CASE STUDY: Tara moved to Australia on a working holiday visa after falling in love with an Australian, Colin. The relationship lasted on and off for more than seven years in which time they got married and had two children. In that time, she experienced physical, sexual, psychological, and financial abuse. His abuse has continued post-separation. This is her experience, in her words.

** Contains descriptions of domestic violence and abuse **

Colin is the king of systematic abuse. That’s all he has now. The systems don’t make it easy for survivors.

Immigration

Within a couple of months of moving here, I decided, “right I need to sort out my visa,” and apply for a professional working visa. I contacted Immigration and that’s when I was told that it would take about a year to apply for, and once my working holiday visa ran out, which would be before then, they wouldn’t be able to bridge the visa pending the other one going through. That basically meant my only option to stay was to apply for a partner visa. I was very reluctant to do that, even before the abuse. I wanted to come here in my own right. I really didn’t want to be reliant on him, but it was either that, or I had to pack up and go home. I think that was the first fault in the system. We decided to apply for the partner visa and that was granted, and I was then a temporary resident for two years. You can apply for permanent residency after you’ve been on that visa for two years.

In the meantime, I got a job nannying for a rich family in an affluent area. I started to realise Colin wasn’t great with money. We didn’t have to pay rent because we were living in a house his family owned. He was a gambler and he’d gamble his money away and then expect me to pay for household expenses and dinners and stuff.

Colin started to get verbally aggressive. He’d scream at me for getting lost because I wasn’t yet familiar with how public transport worked here. On his birthday, he decided he was going to start a new diet. I’d already bought him a cake before he announced that, thinking it would be a nice way to celebrate but he went berserk. “I can’t believe you would order a cake,” and then he threw the cake across the room.

I left Colin for the first time because of his abuse after about a year. The family I was nannying for were lovely and extremely supportive. They paid for me to go to immigration lawyers and I got my permanent residency sooner because of the domestic violence. I put that down to my white female privilege. But what if English isn’t your first language? What if you can’t understand what they’ve got on their website? And what if you’re not working for a family that are millionaires? I had the backup of that family financially and emotionally. And if I was going to have to leave and go back home, I wasn’t going to be shamed by my family, or going back to a war zone or anything like that.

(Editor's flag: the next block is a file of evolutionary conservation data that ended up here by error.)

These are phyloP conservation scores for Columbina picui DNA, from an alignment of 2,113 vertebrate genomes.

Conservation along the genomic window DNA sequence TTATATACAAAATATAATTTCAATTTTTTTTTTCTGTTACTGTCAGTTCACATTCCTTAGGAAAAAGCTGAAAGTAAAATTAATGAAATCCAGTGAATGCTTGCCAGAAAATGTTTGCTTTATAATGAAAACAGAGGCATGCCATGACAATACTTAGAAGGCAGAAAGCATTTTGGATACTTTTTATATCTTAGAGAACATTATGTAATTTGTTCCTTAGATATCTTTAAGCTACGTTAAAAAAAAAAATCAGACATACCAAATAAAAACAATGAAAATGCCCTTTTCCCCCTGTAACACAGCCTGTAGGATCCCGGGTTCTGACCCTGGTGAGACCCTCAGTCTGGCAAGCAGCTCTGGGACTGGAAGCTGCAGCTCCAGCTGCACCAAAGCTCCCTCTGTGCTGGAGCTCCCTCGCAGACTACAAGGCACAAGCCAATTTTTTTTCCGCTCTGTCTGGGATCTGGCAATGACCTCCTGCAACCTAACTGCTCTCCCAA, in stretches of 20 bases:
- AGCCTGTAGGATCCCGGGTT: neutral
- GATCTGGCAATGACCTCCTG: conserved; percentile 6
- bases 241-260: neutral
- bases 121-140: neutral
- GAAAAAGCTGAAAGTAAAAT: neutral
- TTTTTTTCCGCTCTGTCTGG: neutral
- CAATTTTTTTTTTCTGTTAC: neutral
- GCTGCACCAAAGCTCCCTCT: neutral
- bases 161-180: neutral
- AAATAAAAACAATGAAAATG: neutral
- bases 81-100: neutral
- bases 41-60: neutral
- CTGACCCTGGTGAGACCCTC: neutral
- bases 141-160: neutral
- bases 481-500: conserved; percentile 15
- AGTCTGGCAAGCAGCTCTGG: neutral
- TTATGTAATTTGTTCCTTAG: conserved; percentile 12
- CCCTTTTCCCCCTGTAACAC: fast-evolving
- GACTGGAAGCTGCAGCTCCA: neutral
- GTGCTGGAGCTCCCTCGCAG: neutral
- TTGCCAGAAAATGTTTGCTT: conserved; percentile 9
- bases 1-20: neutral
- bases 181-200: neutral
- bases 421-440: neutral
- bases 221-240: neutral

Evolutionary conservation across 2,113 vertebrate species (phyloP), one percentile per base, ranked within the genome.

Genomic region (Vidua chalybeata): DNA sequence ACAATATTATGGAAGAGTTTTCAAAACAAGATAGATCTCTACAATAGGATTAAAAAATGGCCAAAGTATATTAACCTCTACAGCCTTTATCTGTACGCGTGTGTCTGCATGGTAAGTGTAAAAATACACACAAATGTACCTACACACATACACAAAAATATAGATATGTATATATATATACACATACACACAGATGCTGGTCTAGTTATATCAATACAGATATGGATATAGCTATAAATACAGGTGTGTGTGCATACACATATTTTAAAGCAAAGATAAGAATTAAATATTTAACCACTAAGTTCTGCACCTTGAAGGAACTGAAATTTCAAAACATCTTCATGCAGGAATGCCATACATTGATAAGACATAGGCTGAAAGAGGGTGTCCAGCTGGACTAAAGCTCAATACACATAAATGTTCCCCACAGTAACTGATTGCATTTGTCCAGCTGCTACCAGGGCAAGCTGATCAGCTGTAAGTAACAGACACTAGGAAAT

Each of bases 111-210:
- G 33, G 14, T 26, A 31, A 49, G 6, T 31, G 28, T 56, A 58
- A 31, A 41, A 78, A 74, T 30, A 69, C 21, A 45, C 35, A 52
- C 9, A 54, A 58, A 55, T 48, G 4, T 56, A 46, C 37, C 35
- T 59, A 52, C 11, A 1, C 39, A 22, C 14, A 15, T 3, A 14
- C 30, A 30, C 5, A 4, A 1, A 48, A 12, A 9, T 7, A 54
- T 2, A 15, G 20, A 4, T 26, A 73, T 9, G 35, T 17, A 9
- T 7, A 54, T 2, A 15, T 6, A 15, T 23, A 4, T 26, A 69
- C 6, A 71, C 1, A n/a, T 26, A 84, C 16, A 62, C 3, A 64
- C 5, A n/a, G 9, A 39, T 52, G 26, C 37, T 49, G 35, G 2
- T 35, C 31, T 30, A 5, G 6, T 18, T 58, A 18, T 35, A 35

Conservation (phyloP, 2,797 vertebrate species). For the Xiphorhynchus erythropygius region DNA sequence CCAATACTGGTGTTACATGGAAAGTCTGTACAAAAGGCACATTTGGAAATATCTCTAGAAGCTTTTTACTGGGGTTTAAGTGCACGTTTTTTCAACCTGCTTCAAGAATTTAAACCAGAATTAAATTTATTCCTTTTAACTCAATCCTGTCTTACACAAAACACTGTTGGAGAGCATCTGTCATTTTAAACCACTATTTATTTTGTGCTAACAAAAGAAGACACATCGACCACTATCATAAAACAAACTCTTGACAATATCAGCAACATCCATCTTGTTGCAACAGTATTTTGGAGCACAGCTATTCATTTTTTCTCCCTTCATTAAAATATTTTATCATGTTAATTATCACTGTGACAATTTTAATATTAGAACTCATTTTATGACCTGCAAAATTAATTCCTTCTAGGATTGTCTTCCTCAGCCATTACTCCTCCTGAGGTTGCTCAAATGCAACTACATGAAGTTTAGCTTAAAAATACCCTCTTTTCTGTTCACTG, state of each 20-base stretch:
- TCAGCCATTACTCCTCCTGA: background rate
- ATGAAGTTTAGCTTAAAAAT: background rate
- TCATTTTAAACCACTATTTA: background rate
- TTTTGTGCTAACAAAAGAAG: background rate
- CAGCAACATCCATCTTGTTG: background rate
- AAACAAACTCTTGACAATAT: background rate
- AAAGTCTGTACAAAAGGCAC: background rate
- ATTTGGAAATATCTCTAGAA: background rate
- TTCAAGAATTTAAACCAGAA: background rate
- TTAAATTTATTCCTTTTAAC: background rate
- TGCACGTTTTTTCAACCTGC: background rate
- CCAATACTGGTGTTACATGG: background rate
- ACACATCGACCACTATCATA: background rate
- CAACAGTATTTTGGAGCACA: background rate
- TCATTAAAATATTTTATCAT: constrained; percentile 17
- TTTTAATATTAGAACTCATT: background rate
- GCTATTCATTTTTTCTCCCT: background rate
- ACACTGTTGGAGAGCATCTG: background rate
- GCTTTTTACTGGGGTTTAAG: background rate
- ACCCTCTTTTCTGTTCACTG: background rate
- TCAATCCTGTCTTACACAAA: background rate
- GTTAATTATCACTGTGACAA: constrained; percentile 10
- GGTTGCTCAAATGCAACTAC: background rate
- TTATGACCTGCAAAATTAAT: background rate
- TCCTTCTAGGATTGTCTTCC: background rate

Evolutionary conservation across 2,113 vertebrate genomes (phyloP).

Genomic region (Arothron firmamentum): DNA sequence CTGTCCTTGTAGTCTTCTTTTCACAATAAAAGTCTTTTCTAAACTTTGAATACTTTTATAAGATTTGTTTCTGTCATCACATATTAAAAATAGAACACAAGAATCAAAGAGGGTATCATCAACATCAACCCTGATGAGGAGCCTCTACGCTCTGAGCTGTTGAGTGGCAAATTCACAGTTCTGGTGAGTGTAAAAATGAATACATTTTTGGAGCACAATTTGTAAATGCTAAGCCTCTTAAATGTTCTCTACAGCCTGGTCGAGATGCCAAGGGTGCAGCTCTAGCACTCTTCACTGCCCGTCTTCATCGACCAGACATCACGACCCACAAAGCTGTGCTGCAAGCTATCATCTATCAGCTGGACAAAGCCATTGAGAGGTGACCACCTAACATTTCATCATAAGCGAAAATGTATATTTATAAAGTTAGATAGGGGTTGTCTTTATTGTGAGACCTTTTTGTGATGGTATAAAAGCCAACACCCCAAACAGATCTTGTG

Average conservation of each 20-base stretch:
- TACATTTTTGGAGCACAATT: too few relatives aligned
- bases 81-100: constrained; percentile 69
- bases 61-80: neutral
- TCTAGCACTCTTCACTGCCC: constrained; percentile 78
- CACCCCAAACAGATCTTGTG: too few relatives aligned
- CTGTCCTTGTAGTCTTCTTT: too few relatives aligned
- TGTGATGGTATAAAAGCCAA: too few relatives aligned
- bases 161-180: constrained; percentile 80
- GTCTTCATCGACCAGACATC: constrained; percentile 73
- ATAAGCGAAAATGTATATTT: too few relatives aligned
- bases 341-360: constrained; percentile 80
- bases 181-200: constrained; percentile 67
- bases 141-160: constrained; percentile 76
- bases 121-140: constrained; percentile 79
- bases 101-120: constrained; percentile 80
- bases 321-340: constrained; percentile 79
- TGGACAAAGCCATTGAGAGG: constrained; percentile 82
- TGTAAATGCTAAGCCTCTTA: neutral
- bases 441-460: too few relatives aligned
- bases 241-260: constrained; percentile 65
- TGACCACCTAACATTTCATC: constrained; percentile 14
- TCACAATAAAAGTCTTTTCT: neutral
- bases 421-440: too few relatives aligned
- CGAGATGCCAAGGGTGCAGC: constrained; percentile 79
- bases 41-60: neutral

That was the first time I left him, but within a few weeks he was being supportive and loving, and I pitied him so I went back.

Housing

The last time I left him was six years later, with the kids. I’d been to Housing and applied for this rental assistance program for people who don’t have a stable and secure place to live because of domestic violence. We’d temporarily moved into a one-bedroom apartment, a friend of a friend’s place, which was empty because it’d just been sold. And it was a really short turnover time before it settled; three and a half weeks. So we had applied for this program and we were told that that would be approved and the normal timescale was 28 days, but we were identified as the highest level priority at the Safety Action Meeting because we’d had two assaults in one week, I had no family here, and nowhere to live. So I was hoping we’d be able to leave that apartment and move straight into our own place.

But then they said that there had been some allegations made that I had money back home, and I had hidden that money. And that I was more than able to afford my own housing. It was an anonymous allegation, but we all knew who had made it. The woman at Housing even said, “your ex-husband has made these allegations,” and I said, “oh, you know who it was?” and she said “no, but it’s an anonymous allegation; who else would do it?” I had to go into the Housing office to make a statement and provide bank statements, to show the allegations were false.

So my application for Housing got put on hold and delayed and we ended up homeless. We had to go to Housing after the three and a half weeks and have them declare us homeless. But they couldn’t find any crisis accommodation for us, so they put us in this little motel. At first, I thought it was kind of cool because you got clean towels every day, but it wasn’t practical. I remember I was looking for properties to rent when we were there, and I had to sit outside the room at night, in the corridor on my laptop, because my kids were inside asleep. All you’ve got is a kettle, a toaster and a microwave. I had two small children; I couldn’t cook for them there.

Then you have to go back to Housing every few days to be declared homeless again – that’s the process. When we went back, the lady at Housing said, “there’s still nothing available.” I said, “that’s not good enough. You have to find us somewhere.” She went away and she came back and said, okay, “we’ve found a place for you, to share with another woman, and you have to pay.” It was like $20 a day or something, which I’d have to pay out of my Centrelink income. And I said, “no, I’m entitled to 28 days of crisis accommodation at no cost. I’m not paying.”

So they finally found us somewhere and we moved into this two-bedroom apartment, with a kitchen and a bathroom. The other lady who was living there who didn’t speak English but her daughters did and one of her daughters translated for her and she said the second bedroom had been empty since the week before. I was not happy because we could have been there instead of the motel.